HMRC’s vision of the future is that all dealings with tax payers and agents will be digital.
The proposals for the new digital world were introduced in the March 2015 Budget. Then, in August 2016, six consultation documents were published and the closing date for responses is 7th November 2016.
It is expected that there will be more detail in the Chancellor’s Autumn Statement and also in the Budget next year.
Here is a summary of what we know so far:
What is it?
Making tax digital is a complete change to the way businesses currently report their income and expenditure to HMRC.
Under the current system, businesses prepare one set of accounts and report the information on the annual tax return, so there is one submission of information to HMRC.
Under the new system, there will be quarterly reporting of profits and then a further annual declaration making a minimum of five submissions to HMRC each year.
When does it start?
It is possible that the smallest businesses will be able to defer until April 2019 – this is one of the topics covered in the consultation documents – but for most business and landlords the start will be April 2018.
Who will be affected?
Unincorporated businesses and landlords.
Quarterly reporting is not confined to businesses. Landlords will also be required to report quarterly if annual rents will be in excess of £10,000. This will apply even if your main source of income is a salary or a pension and the rental income is just an extra.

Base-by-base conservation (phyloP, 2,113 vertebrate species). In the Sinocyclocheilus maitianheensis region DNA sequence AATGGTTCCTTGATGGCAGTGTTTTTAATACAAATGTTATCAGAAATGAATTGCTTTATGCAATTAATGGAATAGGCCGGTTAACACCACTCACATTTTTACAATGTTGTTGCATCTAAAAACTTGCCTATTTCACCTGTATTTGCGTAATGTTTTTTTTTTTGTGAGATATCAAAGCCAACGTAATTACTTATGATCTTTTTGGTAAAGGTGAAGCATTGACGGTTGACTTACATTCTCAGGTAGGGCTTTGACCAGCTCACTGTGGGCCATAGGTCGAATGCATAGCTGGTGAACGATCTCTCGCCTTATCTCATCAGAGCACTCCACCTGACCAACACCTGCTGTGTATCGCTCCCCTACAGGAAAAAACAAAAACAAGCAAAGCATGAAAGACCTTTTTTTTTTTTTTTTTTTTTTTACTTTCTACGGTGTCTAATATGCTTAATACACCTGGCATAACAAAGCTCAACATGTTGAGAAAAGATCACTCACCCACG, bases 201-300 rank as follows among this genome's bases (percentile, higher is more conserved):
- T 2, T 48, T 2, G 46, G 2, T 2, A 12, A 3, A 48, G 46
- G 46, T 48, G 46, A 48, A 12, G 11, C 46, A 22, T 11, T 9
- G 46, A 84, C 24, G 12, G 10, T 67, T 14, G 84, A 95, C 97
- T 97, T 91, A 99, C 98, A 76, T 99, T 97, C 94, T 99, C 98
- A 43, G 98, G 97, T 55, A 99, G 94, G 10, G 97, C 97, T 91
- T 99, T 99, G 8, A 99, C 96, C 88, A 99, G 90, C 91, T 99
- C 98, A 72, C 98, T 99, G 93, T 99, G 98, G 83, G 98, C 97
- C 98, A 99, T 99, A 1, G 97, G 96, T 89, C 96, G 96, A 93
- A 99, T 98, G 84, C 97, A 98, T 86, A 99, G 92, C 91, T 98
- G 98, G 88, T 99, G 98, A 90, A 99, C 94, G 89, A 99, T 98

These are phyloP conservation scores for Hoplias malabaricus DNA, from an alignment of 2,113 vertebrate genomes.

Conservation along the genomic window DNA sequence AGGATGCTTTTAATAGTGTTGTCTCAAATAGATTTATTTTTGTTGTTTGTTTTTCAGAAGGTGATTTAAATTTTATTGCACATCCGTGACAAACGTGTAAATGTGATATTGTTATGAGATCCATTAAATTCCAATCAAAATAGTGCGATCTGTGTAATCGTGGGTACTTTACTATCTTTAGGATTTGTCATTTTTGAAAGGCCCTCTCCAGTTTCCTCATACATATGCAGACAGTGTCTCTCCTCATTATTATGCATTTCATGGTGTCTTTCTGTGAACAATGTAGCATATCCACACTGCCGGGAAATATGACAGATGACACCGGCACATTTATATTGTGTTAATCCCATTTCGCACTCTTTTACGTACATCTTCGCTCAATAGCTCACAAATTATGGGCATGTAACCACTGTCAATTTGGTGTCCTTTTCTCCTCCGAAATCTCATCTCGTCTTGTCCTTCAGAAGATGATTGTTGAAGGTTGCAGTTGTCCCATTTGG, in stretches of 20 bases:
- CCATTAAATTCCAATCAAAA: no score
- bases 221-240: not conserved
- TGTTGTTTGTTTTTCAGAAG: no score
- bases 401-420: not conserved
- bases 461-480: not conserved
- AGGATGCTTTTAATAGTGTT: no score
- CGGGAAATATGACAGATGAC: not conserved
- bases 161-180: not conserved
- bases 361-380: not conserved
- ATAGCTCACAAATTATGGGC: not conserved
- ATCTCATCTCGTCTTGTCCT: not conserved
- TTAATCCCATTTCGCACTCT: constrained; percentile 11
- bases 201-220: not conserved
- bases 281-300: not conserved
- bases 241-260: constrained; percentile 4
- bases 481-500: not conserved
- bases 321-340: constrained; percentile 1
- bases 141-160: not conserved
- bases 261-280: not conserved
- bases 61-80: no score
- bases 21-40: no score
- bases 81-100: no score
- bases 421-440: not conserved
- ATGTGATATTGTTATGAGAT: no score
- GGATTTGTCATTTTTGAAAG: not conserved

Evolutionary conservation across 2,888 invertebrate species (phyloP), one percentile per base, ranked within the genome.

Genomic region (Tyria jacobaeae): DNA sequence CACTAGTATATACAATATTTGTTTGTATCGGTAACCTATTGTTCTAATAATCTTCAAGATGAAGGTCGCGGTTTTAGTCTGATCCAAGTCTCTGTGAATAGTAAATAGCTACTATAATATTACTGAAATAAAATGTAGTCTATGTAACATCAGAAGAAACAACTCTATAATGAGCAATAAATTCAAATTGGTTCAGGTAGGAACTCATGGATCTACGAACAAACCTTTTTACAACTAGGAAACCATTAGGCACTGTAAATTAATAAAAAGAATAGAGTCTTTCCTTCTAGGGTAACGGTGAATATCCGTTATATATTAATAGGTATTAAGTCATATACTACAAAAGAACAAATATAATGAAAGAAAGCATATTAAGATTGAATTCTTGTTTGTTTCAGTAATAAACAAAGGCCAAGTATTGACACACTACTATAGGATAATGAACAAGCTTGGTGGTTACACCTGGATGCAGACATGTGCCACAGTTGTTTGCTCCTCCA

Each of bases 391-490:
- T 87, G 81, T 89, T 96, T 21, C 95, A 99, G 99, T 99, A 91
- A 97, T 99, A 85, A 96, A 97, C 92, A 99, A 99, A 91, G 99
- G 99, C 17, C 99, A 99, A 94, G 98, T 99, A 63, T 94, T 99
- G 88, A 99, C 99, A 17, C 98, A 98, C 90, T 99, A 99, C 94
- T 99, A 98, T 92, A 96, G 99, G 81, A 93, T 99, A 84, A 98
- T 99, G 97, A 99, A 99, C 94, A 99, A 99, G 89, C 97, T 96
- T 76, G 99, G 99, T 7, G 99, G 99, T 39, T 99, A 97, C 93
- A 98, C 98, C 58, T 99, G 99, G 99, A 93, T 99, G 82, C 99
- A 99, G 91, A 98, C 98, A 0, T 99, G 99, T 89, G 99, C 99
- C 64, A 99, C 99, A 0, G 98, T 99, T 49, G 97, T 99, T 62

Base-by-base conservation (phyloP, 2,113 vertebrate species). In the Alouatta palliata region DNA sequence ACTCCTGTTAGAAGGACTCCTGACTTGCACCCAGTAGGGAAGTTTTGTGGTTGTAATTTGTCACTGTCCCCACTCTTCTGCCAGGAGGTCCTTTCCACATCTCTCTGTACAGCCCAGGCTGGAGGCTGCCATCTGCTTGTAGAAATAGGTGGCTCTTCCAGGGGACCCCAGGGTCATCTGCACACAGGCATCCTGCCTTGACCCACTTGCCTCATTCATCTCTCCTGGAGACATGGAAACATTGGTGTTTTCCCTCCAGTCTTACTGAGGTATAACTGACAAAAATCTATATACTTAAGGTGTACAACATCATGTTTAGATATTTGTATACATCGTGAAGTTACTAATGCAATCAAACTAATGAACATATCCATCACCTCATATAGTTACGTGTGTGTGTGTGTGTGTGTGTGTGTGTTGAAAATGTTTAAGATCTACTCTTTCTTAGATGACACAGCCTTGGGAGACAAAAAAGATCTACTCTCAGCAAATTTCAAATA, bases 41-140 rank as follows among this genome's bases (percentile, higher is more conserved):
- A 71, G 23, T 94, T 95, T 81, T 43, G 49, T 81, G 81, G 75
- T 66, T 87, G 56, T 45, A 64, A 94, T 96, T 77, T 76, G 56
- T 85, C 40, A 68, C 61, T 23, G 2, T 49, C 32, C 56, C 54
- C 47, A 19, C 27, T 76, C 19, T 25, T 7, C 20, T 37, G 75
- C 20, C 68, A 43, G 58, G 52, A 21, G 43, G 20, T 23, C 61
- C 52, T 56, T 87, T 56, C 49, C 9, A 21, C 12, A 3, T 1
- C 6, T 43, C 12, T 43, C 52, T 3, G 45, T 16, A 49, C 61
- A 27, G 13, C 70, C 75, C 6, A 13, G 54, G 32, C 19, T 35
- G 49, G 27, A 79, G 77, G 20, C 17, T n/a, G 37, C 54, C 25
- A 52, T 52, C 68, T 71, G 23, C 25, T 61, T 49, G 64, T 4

Limited companies will be included later – in April 2020.
What will you have to do?
Use software or apps to keep your business records and provide regular (at least quarterly) updates of information to HMRC. These updates will be a summary of income and expenditure only – each transaction will not be shown.
The proposed time limit for submission of each update is 1 month from the end of the period.
Is anyone exempt?
- Those with turnover of under £10,000. Note that business turnover and rental income will be added together so if you have self employed earnings of £6,000 and rental income of £5,000 your total income will be £11,000 which is over the threshold and you will be required to report quarterly.
- Those who “cannot engage digitally”. This means people whose religious beliefs prevent them from using electronic communications and people for whom online filing is not reasonably practical for reasons of disability or age, for example.
Do we like it?
Making Tax Digital represents a seismic shift in how businesses and landlords record their financial transactions and interact with HMRC.
Where a person wants to stick with current methods, whether paper records or spreadsheets, the new regime will create an extra layer of work. However, where taxpayers and/or their accountants embrace new ways of working, and in particular digital record keeping and cloud accounting, Making Tax Digital has the potential to bring benefits.
What do you need to do now?
Many accountants, tax practitioners and professional bodies have already responded to the consultation documents. At Tait Walker, we will certainly be making our views known. However, you don’t have to be a firm of accountants to respond – the process is open to anyone who will be affected.
The consultation closes on 7th November so if you would like to make your voice heard, please click here.
As more information becomes available, we will continue to develop our strategy for coping with the change and minimising the stress of changing to the new system for our clients (and ourselves!). We will provide you with regular updates, so watch this space.
If you would like any further advice, please contact Dorothy Johnston on 0191 285 0321 or email email@example.com.